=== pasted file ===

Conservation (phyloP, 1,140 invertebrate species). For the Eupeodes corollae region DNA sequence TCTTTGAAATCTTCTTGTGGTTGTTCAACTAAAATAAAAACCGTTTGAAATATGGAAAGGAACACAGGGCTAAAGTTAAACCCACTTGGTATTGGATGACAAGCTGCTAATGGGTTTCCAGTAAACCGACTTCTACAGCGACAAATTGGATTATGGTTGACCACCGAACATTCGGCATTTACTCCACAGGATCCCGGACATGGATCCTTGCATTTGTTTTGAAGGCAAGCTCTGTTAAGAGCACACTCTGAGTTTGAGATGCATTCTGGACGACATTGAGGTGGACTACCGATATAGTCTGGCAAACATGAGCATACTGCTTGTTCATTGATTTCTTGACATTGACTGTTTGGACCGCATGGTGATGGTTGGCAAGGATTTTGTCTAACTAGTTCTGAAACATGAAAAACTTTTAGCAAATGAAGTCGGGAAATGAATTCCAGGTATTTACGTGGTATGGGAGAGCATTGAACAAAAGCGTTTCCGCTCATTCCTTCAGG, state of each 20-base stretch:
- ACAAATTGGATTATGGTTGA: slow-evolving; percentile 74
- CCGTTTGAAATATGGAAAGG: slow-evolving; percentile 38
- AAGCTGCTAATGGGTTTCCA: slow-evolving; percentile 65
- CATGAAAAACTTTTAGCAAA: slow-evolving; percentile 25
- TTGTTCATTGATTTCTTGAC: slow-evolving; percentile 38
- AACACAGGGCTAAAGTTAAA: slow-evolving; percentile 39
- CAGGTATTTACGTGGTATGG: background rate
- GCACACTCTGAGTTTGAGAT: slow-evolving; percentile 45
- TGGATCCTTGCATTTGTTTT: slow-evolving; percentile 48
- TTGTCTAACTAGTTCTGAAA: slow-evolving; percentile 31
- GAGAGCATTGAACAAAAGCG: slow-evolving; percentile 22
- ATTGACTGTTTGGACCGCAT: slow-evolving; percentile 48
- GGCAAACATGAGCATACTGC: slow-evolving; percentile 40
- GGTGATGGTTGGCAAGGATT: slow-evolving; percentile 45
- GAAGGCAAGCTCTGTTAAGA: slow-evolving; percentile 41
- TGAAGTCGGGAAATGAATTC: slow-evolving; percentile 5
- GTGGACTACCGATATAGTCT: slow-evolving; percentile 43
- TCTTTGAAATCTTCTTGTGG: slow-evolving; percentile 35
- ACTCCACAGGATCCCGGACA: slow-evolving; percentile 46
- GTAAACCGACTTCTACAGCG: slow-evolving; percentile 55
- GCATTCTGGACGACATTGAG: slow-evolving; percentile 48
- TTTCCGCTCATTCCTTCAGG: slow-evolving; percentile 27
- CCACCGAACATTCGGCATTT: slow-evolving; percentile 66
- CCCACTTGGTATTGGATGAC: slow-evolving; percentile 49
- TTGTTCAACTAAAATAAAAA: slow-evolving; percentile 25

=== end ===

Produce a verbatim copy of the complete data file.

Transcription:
Conservation (phyloP, 1,140 invertebrate species). For the Eupeodes corollae region DNA sequence TCTTTGAAATCTTCTTGTGGTTGTTCAACTAAAATAAAAACCGTTTGAAATATGGAAAGGAACACAGGGCTAAAGTTAAACCCACTTGGTATTGGATGACAAGCTGCTAATGGGTTTCCAGTAAACCGACTTCTACAGCGACAAATTGGATTATGGTTGACCACCGAACATTCGGCATTTACTCCACAGGATCCCGGACATGGATCCTTGCATTTGTTTTGAAGGCAAGCTCTGTTAAGAGCACACTCTGAGTTTGAGATGCATTCTGGACGACATTGAGGTGGACTACCGATATAGTCTGGCAAACATGAGCATACTGCTTGTTCATTGATTTCTTGACATTGACTGTTTGGACCGCATGGTGATGGTTGGCAAGGATTTTGTCTAACTAGTTCTGAAACATGAAAAACTTTTAGCAAATGAAGTCGGGAAATGAATTCCAGGTATTTACGTGGTATGGGAGAGCATTGAACAAAAGCGTTTCCGCTCATTCCTTCAGG, state of each 20-base stretch:
- ACAAATTGGATTATGGTTGA: slow-evolving; percentile 74
- CCGTTTGAAATATGGAAAGG: slow-evolving; percentile 38
- AAGCTGCTAATGGGTTTCCA: slow-evolving; percentile 65
- CATGAAAAACTTTTAGCAAA: slow-evolving; percentile 25
- TTGTTCATTGATTTCTTGAC: slow-evolving; percentile 38
- AACACAGGGCTAAAGTTAAA: slow-evolving; percentile 39
- CAGGTATTTACGTGGTATGG: background rate
- GCACACTCTGAGTTTGAGAT: slow-evolving; percentile 45
- TGGATCCTTGCATTTGTTTT: slow-evolving; percentile 48
- TTGTCTAACTAGTTCTGAAA: slow-evolving; percentile 31
- GAGAGCATTGAACAAAAGCG: slow-evolving; percentile 22
- ATTGACTGTTTGGACCGCAT: slow-evolving; percentile 48
- GGCAAACATGAGCATACTGC: slow-evolving; percentile 40
- GGTGATGGTTGGCAAGGATT: slow-evolving; percentile 45
- GAAGGCAAGCTCTGTTAAGA: slow-evolving; percentile 41
- TGAAGTCGGGAAATGAATTC: slow-evolving; percentile 5
- GTGGACTACCGATATAGTCT: slow-evolving; percentile 43
- TCTTTGAAATCTTCTTGTGG: slow-evolving; percentile 35
- ACTCCACAGGATCCCGGACA: slow-evolving; percentile 46
- GTAAACCGACTTCTACAGCG: slow-evolving; percentile 55
- GCATTCTGGACGACATTGAG: slow-evolving; percentile 48
- TTTCCGCTCATTCCTTCAGG: slow-evolving; percentile 27
- CCACCGAACATTCGGCATTT: slow-evolving; percentile 66
- CCCACTTGGTATTGGATGAC: slow-evolving; percentile 49
- TTGTTCAACTAAAATAAAAA: slow-evolving; percentile 25